The API is contained in a single source file on GitHub.
Inclusion in a development project is, therefore, a straightforward matter
of including the file with other source code under the package
ensuring it is properly imported and referenced by other classes. If
preferred, it can be compiled separately into a class or JAR file to be
included in the classpath for use as an external library or uploaded to
a local repository for build integration.
As the API is provided as source, it is perfectly possible to customize code to meet specific requirements.
However, without prior knowledge of how the interactions work, this is not advised unless the solution to these requirements or issues are known.
It is also possible, and in some contexts encouraged, to wrap the
functionality of this class within a model suitable for your framework.
An example might be the open-source qJava library.
Although it is not compatible with the most recent kdb+ version at the time of writing, it shows how to use
c.java as a core over which an object-oriented framework of q types and functionality has been applied.
The source file is structured as a single outer class,
Within it, a number of constants and inner classes together model an
environment for sending and receiving data from a kdb+ process.
This section explores the fundamentals of the class to provide context and understanding of practical use-cases for the API.
Connection and interface logic¶
The highly-recommended means of connecting to a kdb+ process using the API is through instantiation of the
c object itself.
Three constructors provide for this purpose:
public c(String host,int port,String usernamepassword) public c(String host,int port,String usernamepassword,boolean useTLS) public c(String host,int port)
These constructors are straightforward to use.
The host and port specify a socket-object connection, with the username/password string serialized and passed to the remote instance for authorization.
The core logic is the same for all; the host/port-only constructor attempts to retrieve the user string from the Java properties, and the constructor with the
useTLS boolean will, when flagged true, attempt to use an SSL socket instead of an ordinary socket.
It is also possible to set up the object to accept incoming connections
from kdb+ processes rather than just making them. There are two
constructors which, when passed a server socket reference, will allow a
q session to establish a handle against the
public c(ServerSocket s) public c(ServerSocket s,IAuthenticate a)
IAuthenticate is an interface within the
c class that can be
implemented to emulate kdb+ server-side authentication, allowing the
establishment of authentication rules similar to that which might be
done through the kdb+ function .z.pw.
Both of these constructor families represent two ‘modes’ in which
c object can be instantiated. The first, and ultimately most
widely used, is for making connections to kdb+ processes, which
naturally would be used for queries, subscriptions and any task that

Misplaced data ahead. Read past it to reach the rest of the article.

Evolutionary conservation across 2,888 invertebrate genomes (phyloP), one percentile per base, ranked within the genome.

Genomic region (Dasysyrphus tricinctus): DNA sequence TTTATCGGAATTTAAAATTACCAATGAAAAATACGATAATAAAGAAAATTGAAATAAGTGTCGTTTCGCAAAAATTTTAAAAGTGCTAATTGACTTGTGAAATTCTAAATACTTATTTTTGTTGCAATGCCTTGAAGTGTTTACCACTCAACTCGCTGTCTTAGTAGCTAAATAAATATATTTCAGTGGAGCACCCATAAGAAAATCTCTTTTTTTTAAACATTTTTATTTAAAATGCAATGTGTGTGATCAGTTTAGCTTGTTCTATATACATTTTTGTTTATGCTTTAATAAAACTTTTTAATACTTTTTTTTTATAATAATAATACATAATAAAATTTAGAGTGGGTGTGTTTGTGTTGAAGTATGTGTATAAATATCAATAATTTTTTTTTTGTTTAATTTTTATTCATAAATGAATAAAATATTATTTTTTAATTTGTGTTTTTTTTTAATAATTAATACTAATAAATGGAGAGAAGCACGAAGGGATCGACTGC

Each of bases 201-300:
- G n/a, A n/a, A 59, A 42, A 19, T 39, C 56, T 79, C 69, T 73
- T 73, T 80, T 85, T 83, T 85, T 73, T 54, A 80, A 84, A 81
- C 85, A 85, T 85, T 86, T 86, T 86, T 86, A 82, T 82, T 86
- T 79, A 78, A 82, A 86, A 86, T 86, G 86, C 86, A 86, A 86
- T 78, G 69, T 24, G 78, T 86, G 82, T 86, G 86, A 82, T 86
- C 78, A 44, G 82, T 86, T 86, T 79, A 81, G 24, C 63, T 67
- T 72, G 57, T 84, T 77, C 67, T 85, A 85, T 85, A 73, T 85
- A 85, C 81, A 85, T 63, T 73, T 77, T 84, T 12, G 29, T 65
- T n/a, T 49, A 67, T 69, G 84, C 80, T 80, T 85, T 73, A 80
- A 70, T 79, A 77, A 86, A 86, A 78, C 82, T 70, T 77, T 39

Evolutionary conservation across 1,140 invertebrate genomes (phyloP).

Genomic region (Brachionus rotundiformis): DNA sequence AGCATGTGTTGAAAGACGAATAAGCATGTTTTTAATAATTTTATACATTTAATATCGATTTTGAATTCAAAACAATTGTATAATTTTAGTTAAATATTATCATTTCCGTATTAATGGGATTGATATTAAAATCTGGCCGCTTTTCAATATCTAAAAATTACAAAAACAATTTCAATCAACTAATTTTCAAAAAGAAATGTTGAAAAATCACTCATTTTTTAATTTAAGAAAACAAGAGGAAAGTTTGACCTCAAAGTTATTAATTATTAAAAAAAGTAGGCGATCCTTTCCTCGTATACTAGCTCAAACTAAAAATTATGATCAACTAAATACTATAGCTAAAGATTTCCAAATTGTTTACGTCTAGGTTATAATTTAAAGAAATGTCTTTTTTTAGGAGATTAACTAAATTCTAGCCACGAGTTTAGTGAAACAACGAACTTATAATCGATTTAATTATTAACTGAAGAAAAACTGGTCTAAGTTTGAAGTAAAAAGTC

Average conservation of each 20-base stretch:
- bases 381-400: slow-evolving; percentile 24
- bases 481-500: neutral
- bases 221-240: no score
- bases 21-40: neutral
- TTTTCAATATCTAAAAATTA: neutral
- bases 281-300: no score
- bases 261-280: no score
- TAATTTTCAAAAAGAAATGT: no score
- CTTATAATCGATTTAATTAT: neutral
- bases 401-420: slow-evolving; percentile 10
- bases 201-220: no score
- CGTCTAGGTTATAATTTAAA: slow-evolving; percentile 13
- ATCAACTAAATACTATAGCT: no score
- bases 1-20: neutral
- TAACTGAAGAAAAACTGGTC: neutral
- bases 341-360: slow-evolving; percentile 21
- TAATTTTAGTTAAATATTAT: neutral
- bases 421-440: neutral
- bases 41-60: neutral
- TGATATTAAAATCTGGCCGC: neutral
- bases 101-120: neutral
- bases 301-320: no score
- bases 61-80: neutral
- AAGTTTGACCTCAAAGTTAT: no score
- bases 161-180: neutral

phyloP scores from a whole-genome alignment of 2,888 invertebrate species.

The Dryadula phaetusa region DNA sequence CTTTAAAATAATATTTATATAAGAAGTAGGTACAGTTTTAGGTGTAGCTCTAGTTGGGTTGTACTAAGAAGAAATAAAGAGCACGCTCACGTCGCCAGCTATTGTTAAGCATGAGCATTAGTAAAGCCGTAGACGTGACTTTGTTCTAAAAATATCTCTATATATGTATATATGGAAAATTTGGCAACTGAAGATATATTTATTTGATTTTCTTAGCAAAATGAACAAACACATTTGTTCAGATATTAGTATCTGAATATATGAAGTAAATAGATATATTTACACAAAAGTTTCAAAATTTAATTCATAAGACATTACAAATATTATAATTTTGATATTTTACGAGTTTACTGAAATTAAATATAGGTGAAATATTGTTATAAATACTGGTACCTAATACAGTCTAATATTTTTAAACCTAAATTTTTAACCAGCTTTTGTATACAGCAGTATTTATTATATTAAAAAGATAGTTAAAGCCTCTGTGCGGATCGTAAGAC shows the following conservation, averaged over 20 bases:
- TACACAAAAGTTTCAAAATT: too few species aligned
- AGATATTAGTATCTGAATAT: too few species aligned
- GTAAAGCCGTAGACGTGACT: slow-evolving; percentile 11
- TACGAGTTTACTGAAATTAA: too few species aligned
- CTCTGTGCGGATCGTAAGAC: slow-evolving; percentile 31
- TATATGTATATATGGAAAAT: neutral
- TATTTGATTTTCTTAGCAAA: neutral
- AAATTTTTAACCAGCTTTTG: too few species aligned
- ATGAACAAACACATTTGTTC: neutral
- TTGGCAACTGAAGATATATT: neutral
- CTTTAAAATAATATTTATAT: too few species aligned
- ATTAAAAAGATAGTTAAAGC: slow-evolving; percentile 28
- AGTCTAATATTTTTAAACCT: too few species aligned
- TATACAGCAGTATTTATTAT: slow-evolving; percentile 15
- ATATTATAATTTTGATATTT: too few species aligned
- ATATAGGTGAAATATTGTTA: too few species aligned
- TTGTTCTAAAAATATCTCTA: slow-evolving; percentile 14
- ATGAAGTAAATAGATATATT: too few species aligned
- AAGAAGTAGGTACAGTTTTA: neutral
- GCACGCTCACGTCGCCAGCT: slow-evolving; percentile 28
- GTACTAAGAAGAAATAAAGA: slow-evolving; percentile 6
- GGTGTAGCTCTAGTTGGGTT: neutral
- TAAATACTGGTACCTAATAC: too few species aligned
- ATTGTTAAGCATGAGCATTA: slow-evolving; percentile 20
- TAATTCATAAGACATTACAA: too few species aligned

requires the reception of or sending of data to said processes. The
second, which sees Java act as the server, would see utility in
management and aggregation of kdb+ clients, perhaps as a data sink or
an intermediary interface for another technology.
Interactions between Java and kdb+ through these connections are
largely handled by what might be called the ‘k’ family of methods in
c class. There are thirteen combined methods and overloads that
fall under this group. They can be divided roughly into four groups:
Synchronous query methods¶
public Object k(String expr) public Object k(String s,Object x) public Object k(String s,Object x,Object y) public void k(String s,Object x,Object y,Object z) public synchronized Object k(Object x)
These methods are responsible for handling synchronous queries to a kdb+
process. The String parameter will represent either the entire q
expression or the function name; in the case of the latter, the Object
parameters may be used to pass values into that function. In all
instances, the String/Object combinations are merged into a single
object to be passed to the synchronized
Asynchronous query methods¶
public void ks(String expr) public void ks(String s,Object x) public void ks(String s,Object x,Object y) public void ks(String s,Object x,Object y,Object z) public void ks(Object obj)
These methods are responsible for handling asynchronous queries to a kdb+ process. They operate logically in a similar manner to the synchronous query method, with the exception that they are, of course, void methods in that they neither wait for nor return any response from the process.
Incoming message method¶
public Object k()
This method waits on the class input stream and will deserialize the
next incoming kdb+ message. It is used by the
c synchronous methods in
order to capture and return response objects, and is also used in
server-oriented applications in order to capture incoming messages from
Response message methods¶
public void kr(Object obj) public void ke(String text)
These methods are typically used in server-oriented applications to
serialize and write response messages to the class output stream.
kr(Object) will act much like any synchronous response, while
will format and output an error message.
The use of these constructors and methods will be treated in more practical detail through the use-case examples below.